Hackathon participant Nelly Rosaria, making the Wiki-world a more textured place.

Hackathon participant Nelly Rosario, making the Wiki-world a more textured place. (Photo: Atlas Obscura)

It’s a scene no one would look twice at–on a Friday afternoon at the end of January, in a gray-walled MIT computer lab, a dozen wrinkle-browed hackers stare at their screens, surrounded by coffee cups and half-eaten cookies.

But this is no ordinary afternoon hack. The group is unusually diverse–old and young, male and female, from the Institute and the surrounding community. Most of them have books cracked open on their laps. And at the front of the room, on a whiteboard, is a list of subjects to tackle: not Python scripts or Javascript arrays, but “Marron William Fort” and “Margaret S. Collins.” For the next few hours, this group will lend their interdisciplinary talents to a surprisingly difficult task–editing black history into Wikipedia.

“Wikipedia’s goal is to share with the entire planet the sum of all human knowledge,” Phoebe Ayers, one of the hackathon’s organizers, tells the crowd as they set to work. “We’re not even close to that goal.” Ayers, a longtime Wikipedia editor who has cowritten a book on the subject, has just finished an extensive introduction of Wiki do’s and don’ts, arming the volunteers with the tools to make good edits and additions.

Around the room, the hackers choose their subjects, rifling through library books and going deep on Google searches. Tips fly from desk to desk: “obituary sections are full of interesting people,” or “look for Army photos, they’re all free to use.”

Hackers need snacks too.

Hackers need snacks too. (Photo: Atlas Obscura)

Nelly Rosario, a writer and researcher for the Blacks at MIT History Project and a member of the Class of ‘94, is hoping to flesh out some existing pages. “Texture is so important to me,” she says. “I think sometimes we flatten history. If we know these people as human beings, we know the texture of their daily life, it becomes more real to us.”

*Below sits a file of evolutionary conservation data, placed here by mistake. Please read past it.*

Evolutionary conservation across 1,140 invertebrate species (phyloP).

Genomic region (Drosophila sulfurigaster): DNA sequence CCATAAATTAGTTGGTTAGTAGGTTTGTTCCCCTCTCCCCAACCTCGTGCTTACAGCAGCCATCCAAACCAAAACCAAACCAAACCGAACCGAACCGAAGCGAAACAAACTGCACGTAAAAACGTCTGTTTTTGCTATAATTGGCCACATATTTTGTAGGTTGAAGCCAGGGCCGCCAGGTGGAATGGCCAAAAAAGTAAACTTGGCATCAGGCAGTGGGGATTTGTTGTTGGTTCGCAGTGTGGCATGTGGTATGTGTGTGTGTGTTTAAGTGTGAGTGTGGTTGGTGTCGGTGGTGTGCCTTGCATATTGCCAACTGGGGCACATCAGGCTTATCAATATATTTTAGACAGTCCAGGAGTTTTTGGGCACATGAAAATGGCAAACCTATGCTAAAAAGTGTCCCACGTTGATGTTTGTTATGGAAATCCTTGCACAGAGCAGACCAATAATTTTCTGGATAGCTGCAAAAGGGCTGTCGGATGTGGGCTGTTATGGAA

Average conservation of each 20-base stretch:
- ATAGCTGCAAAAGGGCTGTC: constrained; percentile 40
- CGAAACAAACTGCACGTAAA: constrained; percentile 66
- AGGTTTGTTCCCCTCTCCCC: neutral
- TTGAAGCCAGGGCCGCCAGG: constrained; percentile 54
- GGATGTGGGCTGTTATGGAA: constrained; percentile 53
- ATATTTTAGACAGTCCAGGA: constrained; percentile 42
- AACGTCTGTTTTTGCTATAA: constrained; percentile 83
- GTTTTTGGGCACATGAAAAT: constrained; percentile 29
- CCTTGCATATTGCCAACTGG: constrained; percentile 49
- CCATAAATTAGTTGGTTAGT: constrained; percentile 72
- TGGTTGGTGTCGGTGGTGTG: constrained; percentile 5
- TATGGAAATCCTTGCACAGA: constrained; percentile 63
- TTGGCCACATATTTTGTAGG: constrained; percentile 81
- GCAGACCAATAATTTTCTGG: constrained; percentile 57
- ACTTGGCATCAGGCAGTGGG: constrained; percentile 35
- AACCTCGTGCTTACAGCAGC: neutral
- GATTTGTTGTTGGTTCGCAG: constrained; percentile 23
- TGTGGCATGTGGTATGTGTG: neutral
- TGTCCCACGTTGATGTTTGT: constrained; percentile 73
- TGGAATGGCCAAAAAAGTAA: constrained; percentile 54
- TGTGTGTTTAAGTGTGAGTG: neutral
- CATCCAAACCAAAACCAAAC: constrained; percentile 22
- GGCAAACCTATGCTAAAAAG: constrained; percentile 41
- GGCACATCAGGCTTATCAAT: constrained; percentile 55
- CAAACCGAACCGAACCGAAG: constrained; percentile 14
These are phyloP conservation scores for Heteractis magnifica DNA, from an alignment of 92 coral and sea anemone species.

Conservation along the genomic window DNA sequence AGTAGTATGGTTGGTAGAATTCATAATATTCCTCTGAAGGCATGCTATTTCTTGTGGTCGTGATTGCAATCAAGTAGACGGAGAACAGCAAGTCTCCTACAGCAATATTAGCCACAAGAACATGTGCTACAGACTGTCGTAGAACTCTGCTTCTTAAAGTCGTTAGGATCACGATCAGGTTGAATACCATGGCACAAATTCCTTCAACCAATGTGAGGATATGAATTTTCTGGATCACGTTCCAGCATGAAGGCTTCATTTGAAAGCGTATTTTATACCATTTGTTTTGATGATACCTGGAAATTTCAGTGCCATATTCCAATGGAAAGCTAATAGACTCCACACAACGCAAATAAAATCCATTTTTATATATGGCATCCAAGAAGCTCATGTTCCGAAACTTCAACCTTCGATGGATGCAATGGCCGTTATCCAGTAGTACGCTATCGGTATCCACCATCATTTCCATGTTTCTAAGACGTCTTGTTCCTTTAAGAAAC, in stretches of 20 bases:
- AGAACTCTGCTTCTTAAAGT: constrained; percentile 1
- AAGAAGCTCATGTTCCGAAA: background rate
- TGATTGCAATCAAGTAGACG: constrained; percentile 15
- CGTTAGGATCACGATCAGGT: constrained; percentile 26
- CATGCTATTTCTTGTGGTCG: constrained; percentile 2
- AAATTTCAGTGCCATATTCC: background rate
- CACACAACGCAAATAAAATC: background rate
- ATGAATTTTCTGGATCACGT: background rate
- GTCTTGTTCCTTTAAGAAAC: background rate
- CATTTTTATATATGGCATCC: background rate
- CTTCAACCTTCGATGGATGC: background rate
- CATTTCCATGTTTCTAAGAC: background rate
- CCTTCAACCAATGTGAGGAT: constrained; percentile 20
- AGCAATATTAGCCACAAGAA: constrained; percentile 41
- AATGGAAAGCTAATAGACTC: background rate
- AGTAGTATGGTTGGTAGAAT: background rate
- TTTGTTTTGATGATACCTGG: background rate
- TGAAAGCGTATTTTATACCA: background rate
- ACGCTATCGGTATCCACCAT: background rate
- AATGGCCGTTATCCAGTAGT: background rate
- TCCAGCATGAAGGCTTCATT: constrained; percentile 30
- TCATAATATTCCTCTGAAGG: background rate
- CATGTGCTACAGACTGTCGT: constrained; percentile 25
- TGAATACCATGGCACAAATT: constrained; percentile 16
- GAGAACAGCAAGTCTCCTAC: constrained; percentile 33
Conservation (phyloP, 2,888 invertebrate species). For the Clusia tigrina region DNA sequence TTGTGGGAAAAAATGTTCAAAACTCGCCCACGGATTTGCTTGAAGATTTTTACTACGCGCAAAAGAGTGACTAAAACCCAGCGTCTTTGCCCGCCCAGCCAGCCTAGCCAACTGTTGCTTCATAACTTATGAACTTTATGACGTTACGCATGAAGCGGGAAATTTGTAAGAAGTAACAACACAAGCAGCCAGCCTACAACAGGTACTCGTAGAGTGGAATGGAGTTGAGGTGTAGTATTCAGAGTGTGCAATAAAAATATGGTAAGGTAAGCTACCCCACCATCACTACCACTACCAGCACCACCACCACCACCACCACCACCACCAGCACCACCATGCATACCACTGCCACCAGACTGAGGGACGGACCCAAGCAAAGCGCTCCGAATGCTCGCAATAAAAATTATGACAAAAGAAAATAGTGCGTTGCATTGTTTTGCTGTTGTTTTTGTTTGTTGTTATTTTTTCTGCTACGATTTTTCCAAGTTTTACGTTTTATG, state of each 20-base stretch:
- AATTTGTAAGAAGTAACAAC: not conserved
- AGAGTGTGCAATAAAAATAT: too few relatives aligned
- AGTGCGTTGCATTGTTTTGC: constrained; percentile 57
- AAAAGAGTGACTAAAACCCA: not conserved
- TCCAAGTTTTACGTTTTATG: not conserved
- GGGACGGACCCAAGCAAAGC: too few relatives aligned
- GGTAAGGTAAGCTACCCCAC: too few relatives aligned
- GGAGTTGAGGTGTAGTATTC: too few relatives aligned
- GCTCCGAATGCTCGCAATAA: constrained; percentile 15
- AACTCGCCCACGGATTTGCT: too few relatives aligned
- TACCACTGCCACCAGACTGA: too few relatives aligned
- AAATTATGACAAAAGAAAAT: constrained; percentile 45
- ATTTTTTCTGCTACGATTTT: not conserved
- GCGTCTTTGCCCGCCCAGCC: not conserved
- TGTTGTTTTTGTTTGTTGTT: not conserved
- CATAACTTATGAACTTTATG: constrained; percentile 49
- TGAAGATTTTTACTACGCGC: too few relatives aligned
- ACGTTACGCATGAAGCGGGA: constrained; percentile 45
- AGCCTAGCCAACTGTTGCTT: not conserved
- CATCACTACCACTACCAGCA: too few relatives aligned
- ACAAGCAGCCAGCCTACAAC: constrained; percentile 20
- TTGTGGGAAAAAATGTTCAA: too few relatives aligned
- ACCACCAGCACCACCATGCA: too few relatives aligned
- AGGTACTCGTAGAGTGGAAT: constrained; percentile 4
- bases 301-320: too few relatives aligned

Rosario has lately become fascinated by a 1920s celebrity couple, Myra Adele Logan and Charles Alston. “She was a surgeon at the Harlem Hospital, and he was a muralist–like the Diego Rivera of Harlem,” she says. “I’m trying to fill in some of her entry from details of his entry, which is way more in-depth than hers.”

Wikipedia’s skewed perspective is a well-known problem, acknowledged by the Wikimedia Foundation and much of the larger community, some of whom who have formed groups and campaigns to address it. What to do about it is much less clear. The issue is deeper than the site itself: as Ayers says, “there are a lot of inherent problems in how knowledge is represented,” throughout history and across media.

Since Wikipedia is a compendium of information that already exists elsewhere, it reflects this long-standing bias. In addition, Wikipedia’s editorship–the tens of millions of volunteers who add, tinker with, and argue about articles–is not particularly diverse.

“It’s largely younger, largely male, largely white,” Ayers says. “And people often write about their own interests, which is natural and makes sense. But what that means is that we have a lot of articles about software and famous military figures, and not a lot about, say, traditional women’s handicrafts or activists in the developing world.” For a site that aims to “really reflect the fullness of our collective human experience,” Ayers says, this is a big issue.